South Saskatchewan River

Bedforms and channels

Strong winds in the winter have blown the exposed sand into large aeolian dunes. The research team is exploring the floodplain looking for channels that would be good survey candidates. Ripples and dunes exposed during the early afternoon as stage falls prior to a late afternoon rise during power generation. Young Plains Cottonwood trees try to survive in the harsh environment of an exposed sand bar. Cross-beds exposed in a cutbank showing a trend of larger dunes at the bottom progessing to smaller and smaller dunes and eventually ripples near the top. Ripples and small dunes abandoned beside the main channel when stage drops in the morning. Unit bars visible in the channel moving downstream into deeper water. Mid-channel bar being eroded by a small side-channel. A bar-top hollow preserved in a compound bar deposit along the South Saskatchewan River.

Research Team

Work on the River

The research team as seen from the air and the DJI Phantom. Chris Unsworth pleased to be running the computer as opposed to wading in the chilly South Saskatchewan. Jim Best in his happy place watching bedform development. Necessary early evening headware to ward off the mosquitos modelled by Dan whilst out surveying GCPs. Stuart and Greg wait their turn at pulling the aDcp across the channel. Deep thinking is occurring whilst waiting for the stage to rise before another round of aDcp measurements begins. Inspection and planning survey locations on the first day in the field. A few thousand mosquitos were sacrificed on the way to the field site. Equipment storage begins to slowly take over the hotel room.

Field Work

UAV and surveying

Puzzled looks trying to figure out why the dGPS isn't working. Might have something to do with being inside a building!. dGPS base station location overlooking the main project study reach. Andrew is preparing GCP targets for the aerial photo flight. Portable battery recharging station for the DJI Phantom. This enabled us to charge batteries in the field and get in additional flights. The DJI Phantom is ready to fly. Stuart is placing GCPs on the left bank of the UAV study area. A GCP and M9 repeat survey cross-section marker. Chris Simpson flies a survey grid with the DJI Phantom. Chris Simpson programming a flight pattern for the eBee RTK UAV. Chris Unsworth and Dan Parsons securing the boat for the short journey to the river. GPS base station majectically perched on the valley top at the downstream end of the study reach. Another successful launch of the eBee RTK UAV by Andrew Nicholas.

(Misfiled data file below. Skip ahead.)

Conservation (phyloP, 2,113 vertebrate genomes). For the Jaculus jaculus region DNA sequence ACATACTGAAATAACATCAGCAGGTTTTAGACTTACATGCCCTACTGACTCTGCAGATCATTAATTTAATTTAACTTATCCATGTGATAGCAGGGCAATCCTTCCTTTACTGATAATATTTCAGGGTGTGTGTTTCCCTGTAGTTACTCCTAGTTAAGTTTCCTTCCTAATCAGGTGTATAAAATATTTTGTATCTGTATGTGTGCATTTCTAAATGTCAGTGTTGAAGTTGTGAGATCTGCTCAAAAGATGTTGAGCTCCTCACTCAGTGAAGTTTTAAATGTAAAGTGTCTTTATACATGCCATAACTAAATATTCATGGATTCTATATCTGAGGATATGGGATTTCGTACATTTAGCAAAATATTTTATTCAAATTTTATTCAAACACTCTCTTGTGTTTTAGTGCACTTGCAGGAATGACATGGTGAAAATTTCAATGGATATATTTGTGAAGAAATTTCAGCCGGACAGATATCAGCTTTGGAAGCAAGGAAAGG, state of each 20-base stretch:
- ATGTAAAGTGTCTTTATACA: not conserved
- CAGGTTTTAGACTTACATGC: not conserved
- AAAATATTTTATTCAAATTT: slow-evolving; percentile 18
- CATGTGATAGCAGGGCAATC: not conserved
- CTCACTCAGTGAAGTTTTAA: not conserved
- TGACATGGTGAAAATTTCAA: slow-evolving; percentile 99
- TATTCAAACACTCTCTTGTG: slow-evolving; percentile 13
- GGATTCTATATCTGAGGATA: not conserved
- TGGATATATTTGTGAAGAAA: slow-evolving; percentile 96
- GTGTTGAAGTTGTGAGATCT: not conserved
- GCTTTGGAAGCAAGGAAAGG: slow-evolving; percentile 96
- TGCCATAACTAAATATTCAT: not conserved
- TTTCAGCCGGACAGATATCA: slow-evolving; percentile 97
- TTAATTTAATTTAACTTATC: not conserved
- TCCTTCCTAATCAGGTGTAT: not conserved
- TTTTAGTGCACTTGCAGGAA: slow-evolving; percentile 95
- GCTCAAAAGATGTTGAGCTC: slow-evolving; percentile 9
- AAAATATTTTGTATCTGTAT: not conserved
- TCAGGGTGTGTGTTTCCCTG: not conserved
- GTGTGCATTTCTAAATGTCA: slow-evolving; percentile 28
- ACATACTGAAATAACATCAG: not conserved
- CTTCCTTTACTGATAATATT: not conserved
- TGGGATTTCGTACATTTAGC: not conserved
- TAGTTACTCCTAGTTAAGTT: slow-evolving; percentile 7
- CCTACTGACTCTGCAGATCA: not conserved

Flow Monitoring

Andrew and Phil pulling the M9 aDcp across a section. Each section was repeated multiple times to ensure consistent results. Chris Unsworth and Phil set-up and test the instruments on the rig in shallow water before going deep. Chris Unsworth secures the aDcp to the boat prior to beginning a discharge survey. Setting up the sampling rig in a deeper (and much colder) location. Downloading data after leaving the sampling rig running continuously overnight. Andy Manning injecting a water sample into a settling chamber where a high speed camera records the fall of suspended sediment. Setting up the M9 ADCP and AQUAscat for some detailed flow field mapping. Setting up the sampling rig in a very active dune field. Active dunes visible through the water column whose flow fields were monitored continuously for 24-hours. Measuring discharge across the various channels. Greg Sambrook Smith takes a bed-material sample while Phil Ashworth records the dGPS location. Gathering repeat ADCP profiles across a section. Andrew demonstrates the base of the bar while Greg stands on top.